After my previous post on hosting, here are some quick notes on some other essential bits of online technology and favored/hated vendors, from the perspective of a small business looking for solid but very cost-effective solutions. I tend to pick vendors really good at one thing, rather than those mediocre across a broad range of services.
Domains. I’ll admit that I still have domains at Godaddy out of laziness, but I plan to migrate them eventually since they’re expensive, they keep trying to upsell me stuff I don’t need, and they have demonstrated a range of unsavory behavior over the years. I tried Moniker for a couple domains, which I found horrendously slow and complicated. John Resig gathered some useful notes on registrars who offer cheap renewal costs including with privacy, in order to weed out teaser pricing hiding high charges on the back-end. Several people mentioned NameSilo, which does look straightforward enough. Any other registrar I should consider?
DNS. We happily payed Nettica $50 a year for several years. Then DYN bought them in March 2014, proceeded to ignore existing contracts, and expected people to migrate to their much more expensive services. My experience trying to get DYN to acknowledge and stick to the terms of our prepaid 1-year contract with Nettica established beyond doubt that they had no intent to do so. Thanks but no thanks! I’ll never patronize these slimeballs, and you should avoid them at all costs. After some research I migrated to DNS Made Easy, which is slightly more expensive than Nettica used to be but their service resolves faster and has a pretty good admin interface. Good job DNS Made Easy, please never sell yourself to DYN! For higher-end needs, I’ve read good things about NS One, though I never used their services.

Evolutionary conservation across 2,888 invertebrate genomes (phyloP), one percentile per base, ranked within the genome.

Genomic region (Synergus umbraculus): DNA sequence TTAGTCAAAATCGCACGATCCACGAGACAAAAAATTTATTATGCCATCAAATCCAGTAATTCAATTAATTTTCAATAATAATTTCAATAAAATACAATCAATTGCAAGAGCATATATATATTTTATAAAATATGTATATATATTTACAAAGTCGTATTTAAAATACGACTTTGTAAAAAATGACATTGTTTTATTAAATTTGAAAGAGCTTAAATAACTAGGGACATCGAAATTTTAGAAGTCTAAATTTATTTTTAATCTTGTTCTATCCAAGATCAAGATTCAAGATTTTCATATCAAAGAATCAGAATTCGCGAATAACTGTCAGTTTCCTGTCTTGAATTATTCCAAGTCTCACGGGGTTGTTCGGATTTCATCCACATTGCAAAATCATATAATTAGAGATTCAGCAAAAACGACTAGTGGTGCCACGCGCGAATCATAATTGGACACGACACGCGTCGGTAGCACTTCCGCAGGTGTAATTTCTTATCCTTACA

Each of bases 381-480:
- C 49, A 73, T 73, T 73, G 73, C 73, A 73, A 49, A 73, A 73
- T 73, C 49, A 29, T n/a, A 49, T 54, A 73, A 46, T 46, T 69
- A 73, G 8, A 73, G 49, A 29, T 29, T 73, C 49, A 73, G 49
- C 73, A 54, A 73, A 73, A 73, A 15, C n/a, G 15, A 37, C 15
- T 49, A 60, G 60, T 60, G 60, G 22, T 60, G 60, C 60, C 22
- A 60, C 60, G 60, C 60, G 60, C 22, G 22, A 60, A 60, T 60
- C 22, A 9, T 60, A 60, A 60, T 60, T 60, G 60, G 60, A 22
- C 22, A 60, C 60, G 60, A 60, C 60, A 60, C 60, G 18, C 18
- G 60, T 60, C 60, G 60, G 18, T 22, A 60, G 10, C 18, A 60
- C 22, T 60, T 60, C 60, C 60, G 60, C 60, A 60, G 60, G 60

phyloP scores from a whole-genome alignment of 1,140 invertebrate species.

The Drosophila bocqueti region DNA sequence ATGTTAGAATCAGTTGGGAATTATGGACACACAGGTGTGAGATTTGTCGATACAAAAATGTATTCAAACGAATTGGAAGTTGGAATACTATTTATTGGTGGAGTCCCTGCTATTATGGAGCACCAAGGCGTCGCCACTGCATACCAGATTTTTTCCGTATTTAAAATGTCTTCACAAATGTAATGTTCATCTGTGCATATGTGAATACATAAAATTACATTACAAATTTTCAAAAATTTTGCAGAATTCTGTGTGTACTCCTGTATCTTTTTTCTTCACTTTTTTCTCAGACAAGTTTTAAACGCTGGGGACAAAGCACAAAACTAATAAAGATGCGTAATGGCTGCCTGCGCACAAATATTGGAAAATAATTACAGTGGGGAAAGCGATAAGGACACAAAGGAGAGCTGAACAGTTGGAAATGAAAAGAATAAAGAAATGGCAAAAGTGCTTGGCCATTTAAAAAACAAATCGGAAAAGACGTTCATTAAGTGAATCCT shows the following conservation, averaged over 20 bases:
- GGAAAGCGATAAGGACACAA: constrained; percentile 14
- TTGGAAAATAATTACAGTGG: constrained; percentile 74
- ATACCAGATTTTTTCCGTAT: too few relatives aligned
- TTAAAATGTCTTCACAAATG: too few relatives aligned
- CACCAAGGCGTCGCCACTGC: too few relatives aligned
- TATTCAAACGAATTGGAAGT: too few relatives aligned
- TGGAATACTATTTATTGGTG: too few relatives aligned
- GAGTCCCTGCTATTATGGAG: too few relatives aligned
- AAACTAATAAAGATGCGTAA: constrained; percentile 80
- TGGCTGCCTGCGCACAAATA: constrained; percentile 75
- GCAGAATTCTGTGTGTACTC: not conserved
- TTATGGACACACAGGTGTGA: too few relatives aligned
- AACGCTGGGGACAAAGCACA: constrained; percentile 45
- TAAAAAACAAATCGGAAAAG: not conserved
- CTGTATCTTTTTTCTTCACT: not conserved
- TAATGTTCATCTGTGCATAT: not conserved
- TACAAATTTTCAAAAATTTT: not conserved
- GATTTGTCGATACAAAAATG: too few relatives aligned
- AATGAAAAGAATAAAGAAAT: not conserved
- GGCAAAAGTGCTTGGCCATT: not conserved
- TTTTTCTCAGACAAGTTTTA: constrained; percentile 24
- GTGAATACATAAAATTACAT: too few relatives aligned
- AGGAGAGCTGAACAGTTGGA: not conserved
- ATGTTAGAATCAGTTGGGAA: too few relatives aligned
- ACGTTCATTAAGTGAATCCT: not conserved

Email. Finally, over the past years I’ve used Fusemail and Fastmail as dedicated email hosts. Fusemail is affordable, but we run into performance issues a couple times a year that they are slow to acknowledge, if they even do so. Meanwhile costs at Fastmail add up as you create new inboxes, and their admin interface takes some getting used to, but the performance has been rock solid. I haven’t heard of new vendors emerging in recent years that may combine affordability, ease of use, performance, and reliability. Corporate email remains essential, but it’s not a hot category attracting a lot of new investment or interest these days.
No matter what, do not run your own DNS on your web servers, and do not mix your email with your web operations either. Ask Stratfor. Even if you don’t think you’ll be the target of that type of high-profile hacking, whenever your web server crashes is when you need email most, so do isolate vital functions from each other.
See also Hacker News’ humongous list of tools of the trade by function – which still misses some categories, and a lot of players. I plan to cover some of these categories in future entries.